Black History Month has been celebrated in the United States for more than 50 years. The first event took place in February 1970 at Ohio’s Kent State University. Six years later, in 1976, the monthlong celebration of Black history and the achievements of Black Americans was officially recognized by President Gerald Ford. But the story of Black History Month began decades earlier.
In 1915, Carter G. Woodson formed the Association for the Study of Negro Life and History (ASNLH). (The organization is now known as the Association for the Study of African American Life and History, or ASALH.) Dr. Woodson, a scholar and the second African-American, after W.E.B. DuBois, to obtain a PhD degree at Harvard, wanted to honor Black history and heritage and ensure that these were recognized as a significant part of American culture. Under his leadership, the ASNLH created research and publication outlets for Black scholars with the establishment of the Journal of Negro History in 1916 and the Negro History Bulletin in 1937.
In February 1926, Dr. Woodson established Negro History Week. (He chose the month of February because it is the month in which both Frederick Douglass and Abraham Lincoln were born.) The weeklong celebration, which included historical performances, lectures and parades, became the precursor to Black History Month—Dr. Woodson aspired to expand the observance as he wanted Americans to learn about Black history throughout the year, not just during one week.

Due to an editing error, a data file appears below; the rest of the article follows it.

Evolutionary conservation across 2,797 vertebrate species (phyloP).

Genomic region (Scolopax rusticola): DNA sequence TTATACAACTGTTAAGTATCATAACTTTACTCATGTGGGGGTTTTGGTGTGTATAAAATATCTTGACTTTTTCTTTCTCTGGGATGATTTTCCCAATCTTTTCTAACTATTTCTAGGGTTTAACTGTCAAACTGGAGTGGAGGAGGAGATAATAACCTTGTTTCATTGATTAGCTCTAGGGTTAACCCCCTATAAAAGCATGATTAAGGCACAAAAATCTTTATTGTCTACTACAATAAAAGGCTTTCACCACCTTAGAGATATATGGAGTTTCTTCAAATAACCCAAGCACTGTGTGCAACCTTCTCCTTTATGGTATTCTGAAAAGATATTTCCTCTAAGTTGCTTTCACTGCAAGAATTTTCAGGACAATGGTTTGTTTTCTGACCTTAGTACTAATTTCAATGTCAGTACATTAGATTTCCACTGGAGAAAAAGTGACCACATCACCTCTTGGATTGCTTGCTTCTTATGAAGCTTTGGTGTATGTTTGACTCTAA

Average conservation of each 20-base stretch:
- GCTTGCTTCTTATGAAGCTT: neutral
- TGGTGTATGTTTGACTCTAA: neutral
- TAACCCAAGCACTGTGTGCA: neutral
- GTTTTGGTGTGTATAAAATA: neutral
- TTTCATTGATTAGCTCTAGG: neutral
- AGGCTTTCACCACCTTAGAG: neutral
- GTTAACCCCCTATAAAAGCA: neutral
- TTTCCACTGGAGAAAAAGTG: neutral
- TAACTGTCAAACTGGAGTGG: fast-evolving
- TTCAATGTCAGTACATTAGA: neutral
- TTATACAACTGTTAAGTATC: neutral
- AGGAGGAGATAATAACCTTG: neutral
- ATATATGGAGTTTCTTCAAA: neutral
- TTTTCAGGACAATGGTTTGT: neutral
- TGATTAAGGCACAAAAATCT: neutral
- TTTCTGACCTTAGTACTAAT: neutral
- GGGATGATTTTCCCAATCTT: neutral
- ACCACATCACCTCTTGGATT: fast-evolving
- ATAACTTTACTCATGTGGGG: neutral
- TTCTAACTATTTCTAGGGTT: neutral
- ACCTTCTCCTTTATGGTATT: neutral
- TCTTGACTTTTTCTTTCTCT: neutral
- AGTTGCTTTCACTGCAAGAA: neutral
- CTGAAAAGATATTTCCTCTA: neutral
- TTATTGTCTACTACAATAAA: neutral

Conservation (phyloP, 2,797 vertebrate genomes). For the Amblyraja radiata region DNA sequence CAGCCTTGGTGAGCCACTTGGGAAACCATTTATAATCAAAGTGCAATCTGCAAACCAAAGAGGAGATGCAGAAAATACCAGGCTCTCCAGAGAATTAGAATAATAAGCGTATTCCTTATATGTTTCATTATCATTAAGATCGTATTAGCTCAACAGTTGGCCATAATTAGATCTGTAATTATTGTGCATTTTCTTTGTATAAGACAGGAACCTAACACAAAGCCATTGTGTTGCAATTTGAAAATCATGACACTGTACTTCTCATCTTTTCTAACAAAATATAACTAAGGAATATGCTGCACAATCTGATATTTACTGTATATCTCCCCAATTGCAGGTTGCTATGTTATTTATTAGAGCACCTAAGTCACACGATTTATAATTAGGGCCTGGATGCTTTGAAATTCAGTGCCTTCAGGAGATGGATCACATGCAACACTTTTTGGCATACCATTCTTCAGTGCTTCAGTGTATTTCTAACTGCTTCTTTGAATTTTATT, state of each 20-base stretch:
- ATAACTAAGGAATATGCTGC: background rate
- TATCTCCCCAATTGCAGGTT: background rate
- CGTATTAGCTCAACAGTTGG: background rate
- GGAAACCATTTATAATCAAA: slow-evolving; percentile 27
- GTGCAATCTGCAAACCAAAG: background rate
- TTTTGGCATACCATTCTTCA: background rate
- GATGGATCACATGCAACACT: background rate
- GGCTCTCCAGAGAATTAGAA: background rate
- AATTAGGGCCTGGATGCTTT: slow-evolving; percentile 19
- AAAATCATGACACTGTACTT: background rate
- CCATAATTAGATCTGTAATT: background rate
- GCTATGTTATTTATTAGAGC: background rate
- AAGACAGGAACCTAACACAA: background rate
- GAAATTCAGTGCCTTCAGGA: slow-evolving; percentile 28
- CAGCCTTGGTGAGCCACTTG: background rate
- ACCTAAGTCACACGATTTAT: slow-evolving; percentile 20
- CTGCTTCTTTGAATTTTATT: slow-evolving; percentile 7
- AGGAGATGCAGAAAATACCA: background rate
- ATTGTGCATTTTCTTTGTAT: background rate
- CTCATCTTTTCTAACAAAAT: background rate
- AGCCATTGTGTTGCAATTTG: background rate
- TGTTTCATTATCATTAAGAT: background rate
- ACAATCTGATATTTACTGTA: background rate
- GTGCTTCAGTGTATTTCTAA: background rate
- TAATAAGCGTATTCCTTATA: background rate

At the time of Dr. Woodson’s death in 1950, mayors across the country supported Negro History Week. The celebration gained momentum in the following two decades and eventually evolved into Black History Month. Fifty years after Dr. Woodson announced the first Negro History Week, President Ford recognized Black History Month “as an important element of the nation’s bicentennial celebrations” and urged all Americans to “seize the opportunity to honor the too-often neglected accomplishments of Black Americans in every area of endeavor throughout our history.”
On January 31, President Biden made his second proclamation in support of Black History Month. The official statement noted that while the United States was founded on the idea that “all of us are created equal and deserve to be treated with equal dignity throughout our lives,” the country has often failed to live up to that promise.
“The long shadows of slavery, Jim Crow, and redlining—and the blight of systemic racism that still diminishes our Nation today—hold America back from reaching our full promise and potential,” the proclamation read. “But by facing those tragedies openly and honestly and working together as one people to deliver on America’s promise of equity and dignity for all, we become a stronger Nation—a more perfect version of ourselves.”